by Alex Pavlovic

How to demonstrate your document compliance to the MHRA

If you work in the quality, regulatory or compliance department of a medicinal or medical device organisation, the initials 'MHRA' might well keep you up at night.

Of course, tightly regulated life science makes us all safer and healthier. 

But proving that your documents and data comply with MHRA requirements isn't easy. Information gaps, lax control and critical document findings can be the difference between achieving your MHRA licence and the door being closed in your face.

The Qualsys team have put together some core areas to consider if you want a controlled, compliant document stack to show to your auditor with confidence.

 

Mark Brook Implementation Manager

 

1. Get the basics right first

 

Before you ever start thinking about what documents you'll need to show the MHRA, you need to get how you manage document quality squared away. There's no point having a complete and comprehensive document stack if those documents aren't in themselves properly managed.

 

Use ALCOA+ to govern your document management, and don't ignore basic questions such as:

  • Are role- and permission-specific documents only accessible by the right people?
  • Are documents correctly indexed and filed in a timely manner, in the right location?
  • Are file names and electronic metadata accurate?
  • For scanned paper documents, are handwriting and wet signatures clearly legible? If colour is relevant for the document, is that colour accurately reproduced in the scan?

 

Data Integrity-1

 

An electronic document management system with audit trails, version control and permission-specific structures will solve many of these hurdles automatically. If your business still relies on manual and paper-based documents, you'll need to put a lot more work in.

It's also crucial that you think about which format is appropriate for your document sets.

Static formats like PDF are suitable for freezing content in an uneditable format, but provide no ability to filter, sort or interrogate data, produce tables or graphs, or search for sections and keywords if the file is an 'image' scan.

Conversely, dynamic formats like spreadsheets offer more freedom and flexibility, but have to be met with even more careful version control and audit trailing to prevent human error.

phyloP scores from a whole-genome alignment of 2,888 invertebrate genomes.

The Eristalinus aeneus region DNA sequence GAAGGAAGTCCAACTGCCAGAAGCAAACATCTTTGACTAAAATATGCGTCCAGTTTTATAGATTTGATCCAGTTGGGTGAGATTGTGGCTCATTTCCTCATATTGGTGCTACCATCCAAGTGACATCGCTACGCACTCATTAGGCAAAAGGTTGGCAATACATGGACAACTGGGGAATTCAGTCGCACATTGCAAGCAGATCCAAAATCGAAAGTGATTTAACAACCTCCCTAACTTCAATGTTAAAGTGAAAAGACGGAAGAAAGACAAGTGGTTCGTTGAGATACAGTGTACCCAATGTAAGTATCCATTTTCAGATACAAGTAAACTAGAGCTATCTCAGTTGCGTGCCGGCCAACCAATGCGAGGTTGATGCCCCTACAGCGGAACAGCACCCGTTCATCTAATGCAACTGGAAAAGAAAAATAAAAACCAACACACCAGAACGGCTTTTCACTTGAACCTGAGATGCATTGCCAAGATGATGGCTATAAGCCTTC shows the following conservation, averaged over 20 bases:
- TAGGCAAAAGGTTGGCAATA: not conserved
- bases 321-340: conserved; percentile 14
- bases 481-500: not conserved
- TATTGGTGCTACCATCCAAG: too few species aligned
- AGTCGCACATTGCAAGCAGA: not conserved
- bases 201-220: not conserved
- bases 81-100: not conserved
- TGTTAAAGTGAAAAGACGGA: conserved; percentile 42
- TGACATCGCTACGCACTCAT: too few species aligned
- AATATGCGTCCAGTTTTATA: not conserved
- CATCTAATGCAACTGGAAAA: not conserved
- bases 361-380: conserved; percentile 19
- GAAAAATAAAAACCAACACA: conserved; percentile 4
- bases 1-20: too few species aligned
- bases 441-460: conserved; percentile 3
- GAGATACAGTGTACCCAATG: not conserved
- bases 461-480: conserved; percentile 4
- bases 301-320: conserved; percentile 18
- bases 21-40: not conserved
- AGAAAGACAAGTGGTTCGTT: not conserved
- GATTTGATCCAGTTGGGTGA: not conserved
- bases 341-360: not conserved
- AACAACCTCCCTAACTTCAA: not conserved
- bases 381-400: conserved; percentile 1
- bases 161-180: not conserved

Finally, don't ignore perhaps the most common and pervasive electronic data capture format out there: email.

Approvals, decisions and issues are discussed and addressed by email in every organisation, so you must think about how you control, store and file pertinent emails to the same level of quality as your other documentation.

 

2. Tell a story

 

Being able to piece together a story from start to finish by dipping into your document set is one of the key things you should be able to show your auditor.

Gaps, incomplete timelines and non-linear data sets are all red flags that damage your credibility.

 

If your business operates in a Good Clinical Practice (GCP) environment, aim to 'tell the story' of each trial within your Trial Master File.

Key TMF components include:

  • Dates of R&D, REC, HRA and regulatory approval of protocol and amendments
  • Dates of patient recruitment
  • Dates of 'regulatory green light' process
  • Dates of investigational medicinal product (IMP) shipments and receipt at each laboratory
  • Dates of serious adverse events (SAEs) and suspected unexpected sudden adverse reactions (SUSARs) within each trial, with follow-up and reporting timelines

 

Don't simply check your document stack for information you expect to be there. Check if those documents can be combined to reconstruct the entire narrative quickly and easily.

Even if you aren't in a clinical environment, the same principles apply - ensure the full timeline of events like REC approvals and design developments are covered end-to-end.

In the same way, having an interacting series of document sets you can run your auditor through one at a time will demonstrate the control and coherence of your document management system.MHRA documentation

 

And ensure each dataset is supported with complete audit trails demonstrating every change, the reason why, who made the change, and when.

Automating your audit trails within an electronic document system will make this process much faster and simpler.

 

Document Manager sequencing

 

3. Don't fall into common traps

 

Businesses face 10 common document traps when going in front of an MHRA inspection.

 

1.  Too much variation in naming and formatting conventions

2. Overly large data extracts and 'data overload'

3. Inaccessible 'locked' data in static formats, impossible to interrogate

4. Unclear terminology within audit trails

5. No formal procedures for archiving of electronic records

6. Reliance on CDs and USBs (prohibited by the MHRA) for data storage and transfer

7. Too much variation in document formats (SAS, screengrabs, PDF, Word, Excel)

8. Reliance on paper-based systems, making data review and update more difficult

9. Unclear responsibilities for document management and quality control

10. Murky contractual agreements with electronic system vendors for areas such as metadata archival and long-term access

 

Take the time to plan ahead and sidestep these issues before they occur.

A clean, clear document stack, within a properly validated electronic system your team understand and can confidently access, will make your MHRA process much simpler and more stress-free.

 

document management best practice

 

More resources

 

Questions about electronic document management? Struggling with a siloed, paper-based and spreadsheet-heavy stack?

Book a 15-minute discovery call to explore your options today.

 

Document control software

Tags: Document Manager, Document Management, Document Control Procedures, MHRA, Medical Device, Audits